I'm No Economist, But �.
I'm no economist, but there a few things about the national economic debate right now that I don't quite get.
Interview: Rock Solid
Bill Shorten gives the inside story on the Australian Workers Union's involvement in the Beaconsfield rescue.
Industrial: Eight Simple Rules for Employing My Teenage Daughter
Phil Oswald bought up his kids to believe in their rights; so when his 16-year old daughter was told to cop a pay cut she was never going to take it quietly.
Politics: The Johnnie Code
WorkChoices is encrypted deep in the PM's political DNA, writes Evan Jones
Energy: Fission Fantasies
Adam Ma�anit looks at the big business push behind the 'clean nuclear' debate that is sweeping the globe.
History: All The Way With Clarrie O'Shea
The WorkChoices Penal Powers are the latest in a long line of penal sanctions against trade unions, writes Neale Towart
International: Closer to Home
If Australia can forgive its debt to Iraq, why not to Indonesia and the Philippines, write Luke Fletcher and Karen Iles
Economics: Taking the Fizz
While the Treasurer has been popping the post-Budget champers, Frank Stilwell gives a more sober assessment.
Unions: Stronger Together
Amanada Tattersall looks at the possibilities of strengthening alliances between unions, environmental and community organisations
Review: Montezuma's Revenge
Tommy Lee Jones directs and stars in a film about racism and retribution, writes James Gallaway.
Poetry: Fair Go Gone
Employers in the land rejoice, for we are girt by greed.
Grandmother Fights Fabrication Company
Bog Standards, Hanssen Exposed
Foxtel Channels Contracts
Telstra Dials Up A Shocker
Viva La Resolution
Smirk Boss Loses Control
Iemma Told To Change At Central
On The Tiles
APHEDA Offices Attacked
Vanstone Sits On Wages
PM Slap for Battered Women
"Spineless" Andrews Apologises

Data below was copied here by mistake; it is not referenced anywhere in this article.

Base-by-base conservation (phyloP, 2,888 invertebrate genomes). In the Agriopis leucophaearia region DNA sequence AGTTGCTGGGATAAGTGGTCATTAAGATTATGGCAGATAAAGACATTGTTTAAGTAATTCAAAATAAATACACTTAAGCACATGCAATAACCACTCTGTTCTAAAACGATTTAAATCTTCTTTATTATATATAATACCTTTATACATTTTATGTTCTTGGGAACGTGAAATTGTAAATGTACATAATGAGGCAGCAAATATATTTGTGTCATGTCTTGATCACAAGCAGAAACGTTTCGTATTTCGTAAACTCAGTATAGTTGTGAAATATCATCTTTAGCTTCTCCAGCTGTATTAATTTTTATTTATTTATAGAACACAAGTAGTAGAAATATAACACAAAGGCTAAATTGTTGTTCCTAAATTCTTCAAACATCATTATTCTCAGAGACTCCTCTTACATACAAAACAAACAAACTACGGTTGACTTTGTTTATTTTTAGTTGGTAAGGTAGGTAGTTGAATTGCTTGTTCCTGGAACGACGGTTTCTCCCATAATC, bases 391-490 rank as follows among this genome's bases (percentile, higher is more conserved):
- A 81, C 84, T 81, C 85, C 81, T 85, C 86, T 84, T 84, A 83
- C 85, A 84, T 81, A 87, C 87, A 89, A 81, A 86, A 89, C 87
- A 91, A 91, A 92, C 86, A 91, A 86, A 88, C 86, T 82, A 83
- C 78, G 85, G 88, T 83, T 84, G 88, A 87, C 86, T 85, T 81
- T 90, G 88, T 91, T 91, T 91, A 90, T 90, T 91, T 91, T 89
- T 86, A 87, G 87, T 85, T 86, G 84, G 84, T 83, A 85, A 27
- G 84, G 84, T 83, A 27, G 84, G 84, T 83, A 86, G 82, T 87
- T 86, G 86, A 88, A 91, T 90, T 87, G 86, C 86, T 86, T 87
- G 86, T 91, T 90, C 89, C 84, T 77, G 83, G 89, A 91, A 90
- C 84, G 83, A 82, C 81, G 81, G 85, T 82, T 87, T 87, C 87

Howard Lags �Best Practice�
Harper's Bizarre Theories
Process Abused - Call Peter McIlwain
Activists What's On!
The Beaconsfield Declaration
As the Prime Minister feted Brant Webb and Todd Russell, their colleagues were outside with a message to the rest of Australia.
The Locker Room
Run Like You Stole Something
Phil Doyle observes that there are some tough bastards out there.
The Westie Wing
That fun-loving friend of the workers, Ian West, reports from the red leather of the Bear Pit.
Her Honour Judge Judith Scheindler
Phil Bradley draws the lines between education funding and the current skills crisis.
Greens Are Good For You
Calling All Micks!
Coming Up Swinging
Mining For Gold
Blood Spangled Banner
Never To Be Repeated Offer
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"Spineless" Andrews Apologises
Kevin Andrews delivered a formal apology to the NSW Industrial Relations Commission days after it was revealed his government had spent more than $300,000 trying to block increases for Australia's lowest paid workers.
In the wake of the apology, the Commission revealed it had considered contempt action against Andrews for his actions surrounding the NSW State Wage Case.
The full bench said political statements made by Andrews, whilst he was formally intervening in the case, had had the potential to bring the commission into disrepute.
The bench described Andrews' public comments as "ill advised" and "improper".
That matter appeared to have been resolved when the Solicitor General, David Bennett, QC, issued an apology on behalf of Andrews.
It was delivered after the Minister ignored repeated directions to address the substance of its demand that consideration of Unions NSW four percent claim be held over.
However, the Commonwealth has now pulled out of the case, which resumes this week.
NSW IR Minister, John Della Bosca, described the last minute withdrawal as "spineless and deceitful'.
"After demanding to be heard, the Commwealth ignored repeated direction to address the substance of its claim," Della Bosca said.
"They cannot defend the fact that they want to deny low paid workers and their families, in NSW, a wage increase.'
Meanwhile, a DEWR officer has revealed that the feds have already spent $314,441.51 in legal costs to try and block minimum wage movements.
Workplace Relations Policy Group GM, John Kovacic, said that figure would rise as their were still invoices from counsel and solicitors, Blake Dawson Waldron, to come.
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